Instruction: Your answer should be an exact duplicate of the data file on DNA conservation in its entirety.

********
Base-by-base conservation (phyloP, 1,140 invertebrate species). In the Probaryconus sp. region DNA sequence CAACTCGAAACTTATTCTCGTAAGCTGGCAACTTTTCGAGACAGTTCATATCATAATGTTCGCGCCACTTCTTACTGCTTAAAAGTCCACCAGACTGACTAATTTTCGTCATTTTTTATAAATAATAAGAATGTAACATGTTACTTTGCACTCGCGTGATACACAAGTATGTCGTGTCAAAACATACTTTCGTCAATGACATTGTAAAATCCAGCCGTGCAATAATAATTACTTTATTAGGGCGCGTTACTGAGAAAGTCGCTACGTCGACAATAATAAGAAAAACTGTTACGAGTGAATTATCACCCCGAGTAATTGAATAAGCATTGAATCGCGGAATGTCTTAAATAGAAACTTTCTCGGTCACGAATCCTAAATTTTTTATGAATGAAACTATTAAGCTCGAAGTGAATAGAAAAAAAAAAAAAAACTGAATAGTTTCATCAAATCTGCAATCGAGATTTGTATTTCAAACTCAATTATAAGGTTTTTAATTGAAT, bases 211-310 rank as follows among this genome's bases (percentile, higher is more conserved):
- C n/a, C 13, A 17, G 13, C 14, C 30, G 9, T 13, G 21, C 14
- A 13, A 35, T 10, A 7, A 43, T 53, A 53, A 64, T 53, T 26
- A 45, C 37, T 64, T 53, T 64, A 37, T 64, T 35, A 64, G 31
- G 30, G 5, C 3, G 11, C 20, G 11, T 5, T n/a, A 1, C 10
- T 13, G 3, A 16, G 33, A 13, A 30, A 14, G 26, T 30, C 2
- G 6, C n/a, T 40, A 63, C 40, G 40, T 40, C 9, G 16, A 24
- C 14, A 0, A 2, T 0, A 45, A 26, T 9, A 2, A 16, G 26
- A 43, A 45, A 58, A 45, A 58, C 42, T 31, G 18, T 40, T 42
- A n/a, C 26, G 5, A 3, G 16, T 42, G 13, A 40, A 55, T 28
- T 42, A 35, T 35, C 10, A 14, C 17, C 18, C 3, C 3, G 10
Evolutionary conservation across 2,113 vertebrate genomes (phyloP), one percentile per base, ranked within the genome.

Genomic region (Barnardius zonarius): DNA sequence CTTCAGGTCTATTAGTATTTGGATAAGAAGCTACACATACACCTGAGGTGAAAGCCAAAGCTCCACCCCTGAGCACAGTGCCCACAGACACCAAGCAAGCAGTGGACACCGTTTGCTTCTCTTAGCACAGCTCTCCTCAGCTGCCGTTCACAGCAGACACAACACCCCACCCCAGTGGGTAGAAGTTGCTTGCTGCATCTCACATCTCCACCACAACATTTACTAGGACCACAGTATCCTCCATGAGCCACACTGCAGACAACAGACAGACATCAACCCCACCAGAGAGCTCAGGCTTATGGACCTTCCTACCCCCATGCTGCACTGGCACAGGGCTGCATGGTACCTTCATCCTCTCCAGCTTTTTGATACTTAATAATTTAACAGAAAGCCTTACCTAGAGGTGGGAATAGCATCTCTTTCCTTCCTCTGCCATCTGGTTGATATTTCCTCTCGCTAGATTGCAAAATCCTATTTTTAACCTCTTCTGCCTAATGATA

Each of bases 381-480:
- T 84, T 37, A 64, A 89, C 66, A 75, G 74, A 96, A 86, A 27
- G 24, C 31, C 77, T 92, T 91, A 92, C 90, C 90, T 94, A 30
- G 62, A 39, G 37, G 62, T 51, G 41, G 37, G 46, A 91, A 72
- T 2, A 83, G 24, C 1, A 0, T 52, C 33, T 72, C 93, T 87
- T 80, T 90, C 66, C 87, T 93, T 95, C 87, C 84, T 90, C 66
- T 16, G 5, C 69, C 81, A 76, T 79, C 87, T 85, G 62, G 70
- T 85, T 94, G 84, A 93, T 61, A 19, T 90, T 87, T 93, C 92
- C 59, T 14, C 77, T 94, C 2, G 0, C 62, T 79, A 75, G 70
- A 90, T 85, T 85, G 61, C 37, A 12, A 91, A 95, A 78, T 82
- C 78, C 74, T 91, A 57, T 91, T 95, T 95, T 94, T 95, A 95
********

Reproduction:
Base-by-base conservation (phyloP, 1,140 invertebrate species). In the Probaryconus sp. region DNA sequence CAACTCGAAACTTATTCTCGTAAGCTGGCAACTTTTCGAGACAGTTCATATCATAATGTTCGCGCCACTTCTTACTGCTTAAAAGTCCACCAGACTGACTAATTTTCGTCATTTTTTATAAATAATAAGAATGTAACATGTTACTTTGCACTCGCGTGATACACAAGTATGTCGTGTCAAAACATACTTTCGTCAATGACATTGTAAAATCCAGCCGTGCAATAATAATTACTTTATTAGGGCGCGTTACTGAGAAAGTCGCTACGTCGACAATAATAAGAAAAACTGTTACGAGTGAATTATCACCCCGAGTAATTGAATAAGCATTGAATCGCGGAATGTCTTAAATAGAAACTTTCTCGGTCACGAATCCTAAATTTTTTATGAATGAAACTATTAAGCTCGAAGTGAATAGAAAAAAAAAAAAAAACTGAATAGTTTCATCAAATCTGCAATCGAGATTTGTATTTCAAACTCAATTATAAGGTTTTTAATTGAAT, bases 211-310 rank as follows among this genome's bases (percentile, higher is more conserved):
- C n/a, C 13, A 17, G 13, C 14, C 30, G 9, T 13, G 21, C 14
- A 13, A 35, T 10, A 7, A 43, T 53, A 53, A 64, T 53, T 26
- A 45, C 37, T 64, T 53, T 64, A 37, T 64, T 35, A 64, G 31
- G 30, G 5, C 3, G 11, C 20, G 11, T 5, T n/a, A 1, C 10
- T 13, G 3, A 16, G 33, A 13, A 30, A 14, G 26, T 30, C 2
- G 6, C n/a, T 40, A 63, C 40, G 40, T 40, C 9, G 16, A 24
- C 14, A 0, A 2, T 0, A 45, A 26, T 9, A 2, A 16, G 26
- A 43, A 45, A 58, A 45, A 58, C 42, T 31, G 18, T 40, T 42
- A n/a, C 26, G 5, A 3, G 16, T 42, G 13, A 40, A 55, T 28
- T 42, A 35, T 35, C 10, A 14, C 17, C 18, C 3, C 3, G 10
Evolutionary conservation across 2,113 vertebrate genomes (phyloP), one percentile per base, ranked within the genome.

Genomic region (Barnardius zonarius): DNA sequence CTTCAGGTCTATTAGTATTTGGATAAGAAGCTACACATACACCTGAGGTGAAAGCCAAAGCTCCACCCCTGAGCACAGTGCCCACAGACACCAAGCAAGCAGTGGACACCGTTTGCTTCTCTTAGCACAGCTCTCCTCAGCTGCCGTTCACAGCAGACACAACACCCCACCCCAGTGGGTAGAAGTTGCTTGCTGCATCTCACATCTCCACCACAACATTTACTAGGACCACAGTATCCTCCATGAGCCACACTGCAGACAACAGACAGACATCAACCCCACCAGAGAGCTCAGGCTTATGGACCTTCCTACCCCCATGCTGCACTGGCACAGGGCTGCATGGTACCTTCATCCTCTCCAGCTTTTTGATACTTAATAATTTAACAGAAAGCCTTACCTAGAGGTGGGAATAGCATCTCTTTCCTTCCTCTGCCATCTGGTTGATATTTCCTCTCGCTAGATTGCAAAATCCTATTTTTAACCTCTTCTGCCTAATGATA

Each of bases 381-480:
- T 84, T 37, A 64, A 89, C 66, A 75, G 74, A 96, A 86, A 27
- G 24, C 31, C 77, T 92, T 91, A 92, C 90, C 90, T 94, A 30
- G 62, A 39, G 37, G 62, T 51, G 41, G 37, G 46, A 91, A 72
- T 2, A 83, G 24, C 1, A 0, T 52, C 33, T 72, C 93, T 87
- T 80, T 90, C 66, C 87, T 93, T 95, C 87, C 84, T 90, C 66
- T 16, G 5, C 69, C 81, A 76, T 79, C 87, T 85, G 62, G 70
- T 85, T 94, G 84, A 93, T 61, A 19, T 90, T 87, T 93, C 92
- C 59, T 14, C 77, T 94, C 2, G 0, C 62, T 79, A 75, G 70
- A 90, T 85, T 85, G 61, C 37, A 12, A 91, A 95, A 78, T 82
- C 78, C 74, T 91, A 57, T 91, T 95, T 95, T 94, T 95, A 95